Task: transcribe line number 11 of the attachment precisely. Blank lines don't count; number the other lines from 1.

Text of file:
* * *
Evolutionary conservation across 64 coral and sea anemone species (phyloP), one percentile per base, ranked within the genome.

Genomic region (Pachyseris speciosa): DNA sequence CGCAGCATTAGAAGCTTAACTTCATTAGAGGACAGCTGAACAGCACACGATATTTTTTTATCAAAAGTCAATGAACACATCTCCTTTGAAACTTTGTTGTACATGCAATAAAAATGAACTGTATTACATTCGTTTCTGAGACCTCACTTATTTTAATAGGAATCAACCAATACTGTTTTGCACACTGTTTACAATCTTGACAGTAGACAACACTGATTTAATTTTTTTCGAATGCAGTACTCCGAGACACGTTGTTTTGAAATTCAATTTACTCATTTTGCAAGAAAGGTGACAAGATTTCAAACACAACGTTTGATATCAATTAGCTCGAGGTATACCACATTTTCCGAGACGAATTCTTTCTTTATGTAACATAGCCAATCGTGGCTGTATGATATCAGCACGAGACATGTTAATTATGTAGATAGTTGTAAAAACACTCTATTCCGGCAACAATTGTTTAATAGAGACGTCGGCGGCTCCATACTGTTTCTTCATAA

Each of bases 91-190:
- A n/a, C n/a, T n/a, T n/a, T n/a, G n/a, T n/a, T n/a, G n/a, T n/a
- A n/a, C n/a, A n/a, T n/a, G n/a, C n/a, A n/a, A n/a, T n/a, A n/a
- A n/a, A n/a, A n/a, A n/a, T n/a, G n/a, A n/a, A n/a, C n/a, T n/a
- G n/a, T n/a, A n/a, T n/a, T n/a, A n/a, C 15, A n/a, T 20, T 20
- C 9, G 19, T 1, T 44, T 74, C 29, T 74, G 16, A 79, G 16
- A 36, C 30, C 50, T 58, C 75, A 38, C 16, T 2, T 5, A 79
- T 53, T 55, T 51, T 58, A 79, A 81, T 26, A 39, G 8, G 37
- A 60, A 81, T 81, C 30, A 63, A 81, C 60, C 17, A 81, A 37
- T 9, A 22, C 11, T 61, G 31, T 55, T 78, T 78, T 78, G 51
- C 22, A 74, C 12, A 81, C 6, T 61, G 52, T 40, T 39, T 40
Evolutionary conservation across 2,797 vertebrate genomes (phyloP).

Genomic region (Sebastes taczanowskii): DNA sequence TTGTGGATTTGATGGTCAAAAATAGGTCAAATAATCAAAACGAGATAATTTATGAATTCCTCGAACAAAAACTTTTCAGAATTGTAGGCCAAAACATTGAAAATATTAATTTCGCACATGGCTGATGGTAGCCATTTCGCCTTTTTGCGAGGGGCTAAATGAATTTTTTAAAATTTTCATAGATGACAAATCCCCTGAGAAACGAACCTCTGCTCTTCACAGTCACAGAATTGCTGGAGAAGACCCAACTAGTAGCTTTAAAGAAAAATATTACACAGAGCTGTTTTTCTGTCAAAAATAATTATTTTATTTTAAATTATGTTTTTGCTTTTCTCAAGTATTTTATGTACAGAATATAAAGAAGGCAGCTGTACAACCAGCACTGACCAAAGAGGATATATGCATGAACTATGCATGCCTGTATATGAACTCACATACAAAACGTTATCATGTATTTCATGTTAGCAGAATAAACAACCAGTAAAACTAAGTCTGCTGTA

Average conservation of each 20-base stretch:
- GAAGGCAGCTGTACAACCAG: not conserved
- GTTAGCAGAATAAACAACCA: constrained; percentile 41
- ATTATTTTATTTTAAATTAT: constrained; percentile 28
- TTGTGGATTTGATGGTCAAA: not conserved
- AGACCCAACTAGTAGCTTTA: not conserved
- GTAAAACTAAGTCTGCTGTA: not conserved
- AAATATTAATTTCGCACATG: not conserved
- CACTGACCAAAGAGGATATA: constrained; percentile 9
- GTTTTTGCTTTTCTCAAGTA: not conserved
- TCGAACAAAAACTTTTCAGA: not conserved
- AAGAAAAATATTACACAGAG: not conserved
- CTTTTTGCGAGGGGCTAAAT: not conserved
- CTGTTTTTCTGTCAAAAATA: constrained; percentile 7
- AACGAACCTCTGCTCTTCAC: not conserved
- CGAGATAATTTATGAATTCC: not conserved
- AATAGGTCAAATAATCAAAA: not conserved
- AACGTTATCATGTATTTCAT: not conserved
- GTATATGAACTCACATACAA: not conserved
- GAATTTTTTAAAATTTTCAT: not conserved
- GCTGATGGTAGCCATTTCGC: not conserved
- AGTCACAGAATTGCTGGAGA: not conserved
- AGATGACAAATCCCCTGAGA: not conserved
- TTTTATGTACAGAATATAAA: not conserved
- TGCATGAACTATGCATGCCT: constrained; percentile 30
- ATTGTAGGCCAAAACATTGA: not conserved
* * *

- A 60, A 81, T 81, C 30, A 63, A 81, C 60, C 17, A 81, A 37